Build a better risk profile

By Staff | October 22, 2013 | Last updated on October 22, 2013
2 min read

Innovative research in the field of behavioural finance suggests the investment industry may have misjudged the risk tolerance of well-off investors.

Meir Statman, the Glenn Klimek Professor of Finance at the Leavey School of Business at Santa Clara University in California, is one of the world’s foremost experts on behavioural finance as it relates to constructing personal portfolios. His research focuses not so much on how you can build the best portfolio in terms of performance but on how you can build portfolios that best meet an investors’ specific, psychological needs.

Many behavioural finance experts will use psychology to argue against the fundamental teachings of investing, saying human behaviour is the cause of market inefficiency.

Because each person has different goals — and very different risk attitudes toward each — he says there is a tendency for a person to try and average out the risk “in some way that has no feel or intuition to it. [They’ll] give you an answer, but that answer will most likely be nonsense.”

Statman’s research has determined that investor risk tolerance is, on average, extremely low.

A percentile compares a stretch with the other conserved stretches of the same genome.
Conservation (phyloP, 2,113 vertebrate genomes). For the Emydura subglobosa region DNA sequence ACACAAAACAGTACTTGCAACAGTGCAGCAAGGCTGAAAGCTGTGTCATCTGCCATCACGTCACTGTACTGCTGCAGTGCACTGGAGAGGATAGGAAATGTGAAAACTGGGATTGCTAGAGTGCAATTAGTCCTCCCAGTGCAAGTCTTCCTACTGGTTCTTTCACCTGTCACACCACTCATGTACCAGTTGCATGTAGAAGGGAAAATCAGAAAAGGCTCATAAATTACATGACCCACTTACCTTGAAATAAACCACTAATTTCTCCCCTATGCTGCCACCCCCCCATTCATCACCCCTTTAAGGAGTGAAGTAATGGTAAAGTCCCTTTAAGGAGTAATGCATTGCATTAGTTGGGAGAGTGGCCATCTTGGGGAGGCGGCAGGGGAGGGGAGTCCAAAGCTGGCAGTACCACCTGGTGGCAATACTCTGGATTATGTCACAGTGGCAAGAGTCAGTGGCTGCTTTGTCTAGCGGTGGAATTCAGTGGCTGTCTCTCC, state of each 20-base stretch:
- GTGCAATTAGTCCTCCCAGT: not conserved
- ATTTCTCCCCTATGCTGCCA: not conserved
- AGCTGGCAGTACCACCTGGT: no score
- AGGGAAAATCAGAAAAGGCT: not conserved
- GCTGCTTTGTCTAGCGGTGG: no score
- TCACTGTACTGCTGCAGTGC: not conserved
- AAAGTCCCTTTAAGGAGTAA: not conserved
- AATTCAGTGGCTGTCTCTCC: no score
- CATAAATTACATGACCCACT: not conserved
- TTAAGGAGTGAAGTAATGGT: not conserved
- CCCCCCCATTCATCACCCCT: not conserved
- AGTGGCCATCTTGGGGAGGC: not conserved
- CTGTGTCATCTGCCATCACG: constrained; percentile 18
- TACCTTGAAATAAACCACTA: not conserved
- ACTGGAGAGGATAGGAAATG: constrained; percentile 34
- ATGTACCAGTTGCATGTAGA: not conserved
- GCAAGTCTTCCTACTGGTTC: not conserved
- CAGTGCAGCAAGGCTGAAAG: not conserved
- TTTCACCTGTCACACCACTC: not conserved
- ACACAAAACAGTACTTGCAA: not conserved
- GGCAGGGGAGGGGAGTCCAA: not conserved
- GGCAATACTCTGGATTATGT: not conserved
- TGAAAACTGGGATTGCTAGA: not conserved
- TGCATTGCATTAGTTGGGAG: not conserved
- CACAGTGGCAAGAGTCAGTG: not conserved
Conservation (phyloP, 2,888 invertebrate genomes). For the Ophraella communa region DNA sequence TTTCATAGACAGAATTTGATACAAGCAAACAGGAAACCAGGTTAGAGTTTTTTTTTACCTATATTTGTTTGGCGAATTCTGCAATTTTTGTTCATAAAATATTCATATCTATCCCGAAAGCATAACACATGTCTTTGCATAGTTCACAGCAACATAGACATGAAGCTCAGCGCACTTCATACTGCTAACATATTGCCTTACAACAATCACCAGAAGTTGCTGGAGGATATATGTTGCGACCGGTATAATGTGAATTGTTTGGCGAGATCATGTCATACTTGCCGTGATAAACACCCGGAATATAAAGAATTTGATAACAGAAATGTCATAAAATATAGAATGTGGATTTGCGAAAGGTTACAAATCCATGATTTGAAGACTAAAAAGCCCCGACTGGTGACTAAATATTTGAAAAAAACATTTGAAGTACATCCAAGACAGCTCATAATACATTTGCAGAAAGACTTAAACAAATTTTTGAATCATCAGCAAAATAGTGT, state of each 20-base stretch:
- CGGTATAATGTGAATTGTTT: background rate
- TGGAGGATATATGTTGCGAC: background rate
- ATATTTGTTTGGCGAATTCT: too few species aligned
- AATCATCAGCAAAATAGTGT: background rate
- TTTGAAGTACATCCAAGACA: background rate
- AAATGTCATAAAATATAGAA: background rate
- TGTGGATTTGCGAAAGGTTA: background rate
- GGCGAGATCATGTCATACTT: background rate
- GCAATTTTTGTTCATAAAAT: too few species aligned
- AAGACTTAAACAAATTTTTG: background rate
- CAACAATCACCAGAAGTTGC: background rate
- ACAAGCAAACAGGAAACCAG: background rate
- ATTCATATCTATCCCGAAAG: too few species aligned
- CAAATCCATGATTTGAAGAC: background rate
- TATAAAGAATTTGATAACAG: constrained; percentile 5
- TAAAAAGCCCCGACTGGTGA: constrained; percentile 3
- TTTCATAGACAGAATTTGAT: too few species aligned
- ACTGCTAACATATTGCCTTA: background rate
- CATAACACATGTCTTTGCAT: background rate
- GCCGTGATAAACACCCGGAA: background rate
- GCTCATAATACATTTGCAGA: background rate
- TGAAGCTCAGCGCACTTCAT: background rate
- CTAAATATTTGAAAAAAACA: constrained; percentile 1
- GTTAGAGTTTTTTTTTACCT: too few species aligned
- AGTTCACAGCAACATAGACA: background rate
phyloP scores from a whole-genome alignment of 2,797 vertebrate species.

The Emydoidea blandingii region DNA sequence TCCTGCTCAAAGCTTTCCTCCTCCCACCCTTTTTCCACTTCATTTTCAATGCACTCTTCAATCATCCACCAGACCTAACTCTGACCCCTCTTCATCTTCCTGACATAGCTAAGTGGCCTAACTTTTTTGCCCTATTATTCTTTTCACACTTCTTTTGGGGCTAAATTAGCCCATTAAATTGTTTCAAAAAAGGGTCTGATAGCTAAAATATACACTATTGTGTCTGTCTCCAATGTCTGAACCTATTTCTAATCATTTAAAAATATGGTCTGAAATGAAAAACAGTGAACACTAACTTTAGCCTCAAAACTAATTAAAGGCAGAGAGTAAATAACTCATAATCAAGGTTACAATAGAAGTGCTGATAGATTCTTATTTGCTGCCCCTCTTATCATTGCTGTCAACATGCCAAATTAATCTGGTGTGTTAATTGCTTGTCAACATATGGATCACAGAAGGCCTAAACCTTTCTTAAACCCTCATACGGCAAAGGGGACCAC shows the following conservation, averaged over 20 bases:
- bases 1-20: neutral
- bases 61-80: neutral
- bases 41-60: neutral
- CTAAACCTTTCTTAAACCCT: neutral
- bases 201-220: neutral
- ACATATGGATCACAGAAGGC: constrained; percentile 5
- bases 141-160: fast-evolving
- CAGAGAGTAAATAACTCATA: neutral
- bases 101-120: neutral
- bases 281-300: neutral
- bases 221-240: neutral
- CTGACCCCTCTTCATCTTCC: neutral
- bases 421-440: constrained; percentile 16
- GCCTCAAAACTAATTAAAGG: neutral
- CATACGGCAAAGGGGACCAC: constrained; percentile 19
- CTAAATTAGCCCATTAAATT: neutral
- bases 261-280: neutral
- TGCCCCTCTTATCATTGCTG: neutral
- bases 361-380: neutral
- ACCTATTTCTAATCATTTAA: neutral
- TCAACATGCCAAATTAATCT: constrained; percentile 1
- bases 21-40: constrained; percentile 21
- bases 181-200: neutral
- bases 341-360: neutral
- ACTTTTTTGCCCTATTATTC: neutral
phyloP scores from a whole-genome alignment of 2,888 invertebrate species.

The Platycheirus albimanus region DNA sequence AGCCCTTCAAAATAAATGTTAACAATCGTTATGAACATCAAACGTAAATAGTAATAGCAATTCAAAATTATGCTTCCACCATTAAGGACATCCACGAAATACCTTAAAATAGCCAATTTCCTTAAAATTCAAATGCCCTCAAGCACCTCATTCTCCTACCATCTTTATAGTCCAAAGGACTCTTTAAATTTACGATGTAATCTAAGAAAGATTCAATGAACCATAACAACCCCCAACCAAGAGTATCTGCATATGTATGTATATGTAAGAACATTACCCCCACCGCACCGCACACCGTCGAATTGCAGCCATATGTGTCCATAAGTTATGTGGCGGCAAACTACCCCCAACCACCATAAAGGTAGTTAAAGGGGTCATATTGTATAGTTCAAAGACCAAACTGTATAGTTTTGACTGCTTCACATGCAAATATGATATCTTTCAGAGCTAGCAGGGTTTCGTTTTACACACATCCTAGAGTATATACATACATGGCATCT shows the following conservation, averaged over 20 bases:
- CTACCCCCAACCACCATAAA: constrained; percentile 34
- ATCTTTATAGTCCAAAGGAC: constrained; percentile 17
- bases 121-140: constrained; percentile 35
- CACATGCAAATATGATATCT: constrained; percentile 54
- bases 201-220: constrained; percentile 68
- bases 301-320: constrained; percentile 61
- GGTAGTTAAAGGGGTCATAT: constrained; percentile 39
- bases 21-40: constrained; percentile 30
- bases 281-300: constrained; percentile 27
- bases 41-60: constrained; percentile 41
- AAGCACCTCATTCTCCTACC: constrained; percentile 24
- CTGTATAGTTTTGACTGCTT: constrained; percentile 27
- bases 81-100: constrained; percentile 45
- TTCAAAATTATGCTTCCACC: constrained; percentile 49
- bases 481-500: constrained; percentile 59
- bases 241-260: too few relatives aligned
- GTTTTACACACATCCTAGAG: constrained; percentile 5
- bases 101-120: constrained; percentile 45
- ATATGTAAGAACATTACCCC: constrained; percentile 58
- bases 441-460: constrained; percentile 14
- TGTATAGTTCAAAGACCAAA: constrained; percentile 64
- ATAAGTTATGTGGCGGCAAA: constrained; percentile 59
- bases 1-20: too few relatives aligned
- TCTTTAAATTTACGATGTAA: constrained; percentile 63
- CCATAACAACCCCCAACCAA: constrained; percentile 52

“We all want two things in life: one is to be rich, and the other is to not be poor,” he says. “[For most people,] not being poor is more important than being rich. If people didn’t realize that before, they certainly understand this now. I think the primary responsibility of advisors is to protect the downside of their client’s portfolio.”

In a study he’s conducted, Statman says he asked clients what maximum risks they’re willing to take to increase their standard of living by 50%. He found the typical answer is about 12%.

His research found you can create individual, self-contained portfolios for each goal, each with its own risk profile. Cumulatively, the total portfolio made up of the individual portfolios will lose very little efficiency if each bucket is created following the tenets of modern portfolio theory.

Statman explains the concept, using an example in which a 65-year-old investor intends to be fully retired at age 70. Retirement income is his most important goal. Most likely, you would want to have a near bulletproof bucket for this goal, which has only a five-year time horizon. Other goals, such as bequests to charity, etc., could be put into riskier assets.

Statman says to create these buckets also requires doing a much deeper behavioural probe. For example, one of the things he wants to determine is whether an investor is overconfident, rather than risk averse.

“When somebody says they can take risk in a questionnaire, is it because they can take risk, or is it because they believe they have superior stock-picking abilities and are therefore overconfident? That can happen in periods of exuberance. Investors think they are geniuses, that there are no risks; what’s to be averse to?” staff


The staff of have been covering news for financial advisors since 1998.